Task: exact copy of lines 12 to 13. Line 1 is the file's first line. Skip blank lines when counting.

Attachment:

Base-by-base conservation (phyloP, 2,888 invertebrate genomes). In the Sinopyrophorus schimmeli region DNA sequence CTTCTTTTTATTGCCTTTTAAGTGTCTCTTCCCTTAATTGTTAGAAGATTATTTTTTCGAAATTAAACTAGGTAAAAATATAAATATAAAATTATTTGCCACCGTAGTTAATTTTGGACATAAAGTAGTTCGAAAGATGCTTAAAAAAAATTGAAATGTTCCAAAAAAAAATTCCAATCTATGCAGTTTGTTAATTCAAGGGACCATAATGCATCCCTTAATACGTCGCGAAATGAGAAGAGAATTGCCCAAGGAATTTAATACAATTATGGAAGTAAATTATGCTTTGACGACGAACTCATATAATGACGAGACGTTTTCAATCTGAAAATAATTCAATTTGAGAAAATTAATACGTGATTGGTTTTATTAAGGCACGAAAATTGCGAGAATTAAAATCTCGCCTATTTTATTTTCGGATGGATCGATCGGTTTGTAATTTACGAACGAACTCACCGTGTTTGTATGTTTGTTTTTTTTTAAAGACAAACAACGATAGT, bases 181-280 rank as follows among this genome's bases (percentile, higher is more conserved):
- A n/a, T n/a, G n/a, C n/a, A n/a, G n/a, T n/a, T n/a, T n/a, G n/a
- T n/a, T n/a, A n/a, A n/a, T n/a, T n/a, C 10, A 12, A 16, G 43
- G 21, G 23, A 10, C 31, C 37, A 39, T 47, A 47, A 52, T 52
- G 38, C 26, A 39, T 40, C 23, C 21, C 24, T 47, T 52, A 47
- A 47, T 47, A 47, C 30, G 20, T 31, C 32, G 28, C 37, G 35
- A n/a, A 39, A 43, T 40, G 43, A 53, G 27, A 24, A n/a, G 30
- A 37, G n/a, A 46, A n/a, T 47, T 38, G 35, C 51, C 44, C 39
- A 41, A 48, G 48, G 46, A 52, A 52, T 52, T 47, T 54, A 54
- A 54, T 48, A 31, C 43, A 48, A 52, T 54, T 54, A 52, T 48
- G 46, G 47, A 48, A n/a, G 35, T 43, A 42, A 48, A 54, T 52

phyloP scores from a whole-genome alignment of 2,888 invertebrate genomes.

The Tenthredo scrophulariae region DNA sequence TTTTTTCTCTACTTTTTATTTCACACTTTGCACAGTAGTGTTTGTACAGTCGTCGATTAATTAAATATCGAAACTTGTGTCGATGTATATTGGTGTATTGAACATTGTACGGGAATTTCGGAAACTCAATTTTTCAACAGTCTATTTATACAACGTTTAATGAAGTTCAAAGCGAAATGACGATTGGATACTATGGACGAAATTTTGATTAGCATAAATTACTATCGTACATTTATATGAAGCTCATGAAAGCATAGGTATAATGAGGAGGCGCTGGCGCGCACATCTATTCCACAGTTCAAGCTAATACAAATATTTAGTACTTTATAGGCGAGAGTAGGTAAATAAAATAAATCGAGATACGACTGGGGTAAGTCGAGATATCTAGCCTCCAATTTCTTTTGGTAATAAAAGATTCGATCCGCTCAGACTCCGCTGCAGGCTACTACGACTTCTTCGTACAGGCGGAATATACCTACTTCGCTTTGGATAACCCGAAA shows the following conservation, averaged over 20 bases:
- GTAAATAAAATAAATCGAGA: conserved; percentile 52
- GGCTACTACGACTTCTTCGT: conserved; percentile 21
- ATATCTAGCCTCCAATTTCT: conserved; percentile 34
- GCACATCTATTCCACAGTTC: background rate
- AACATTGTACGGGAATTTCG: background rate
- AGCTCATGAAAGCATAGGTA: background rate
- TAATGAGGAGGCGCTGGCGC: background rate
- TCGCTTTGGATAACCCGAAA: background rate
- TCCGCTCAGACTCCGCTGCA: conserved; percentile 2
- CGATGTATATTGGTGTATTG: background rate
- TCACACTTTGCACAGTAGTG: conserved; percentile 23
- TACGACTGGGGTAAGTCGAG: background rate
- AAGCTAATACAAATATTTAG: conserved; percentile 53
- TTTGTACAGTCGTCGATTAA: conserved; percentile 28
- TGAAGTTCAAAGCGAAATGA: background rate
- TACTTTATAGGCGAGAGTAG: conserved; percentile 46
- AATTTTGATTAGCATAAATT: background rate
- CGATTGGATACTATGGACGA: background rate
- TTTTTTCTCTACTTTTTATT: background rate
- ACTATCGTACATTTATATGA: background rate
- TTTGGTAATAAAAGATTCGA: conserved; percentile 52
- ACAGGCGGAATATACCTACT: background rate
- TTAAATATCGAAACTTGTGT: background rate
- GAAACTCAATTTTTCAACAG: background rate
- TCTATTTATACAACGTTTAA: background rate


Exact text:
phyloP scores from a whole-genome alignment of 2,888 invertebrate genomes.

The Tenthredo scrophulariae region DNA sequence TTTTTTCTCTACTTTTTATTTCACACTTTGCACAGTAGTGTTTGTACAGTCGTCGATTAATTAAATATCGAAACTTGTGTCGATGTATATTGGTGTATTGAACATTGTACGGGAATTTCGGAAACTCAATTTTTCAACAGTCTATTTATACAACGTTTAATGAAGTTCAAAGCGAAATGACGATTGGATACTATGGACGAAATTTTGATTAGCATAAATTACTATCGTACATTTATATGAAGCTCATGAAAGCATAGGTATAATGAGGAGGCGCTGGCGCGCACATCTATTCCACAGTTCAAGCTAATACAAATATTTAGTACTTTATAGGCGAGAGTAGGTAAATAAAATAAATCGAGATACGACTGGGGTAAGTCGAGATATCTAGCCTCCAATTTCTTTTGGTAATAAAAGATTCGATCCGCTCAGACTCCGCTGCAGGCTACTACGACTTCTTCGTACAGGCGGAATATACCTACTTCGCTTTGGATAACCCGAAA shows the following conservation, averaged over 20 bases: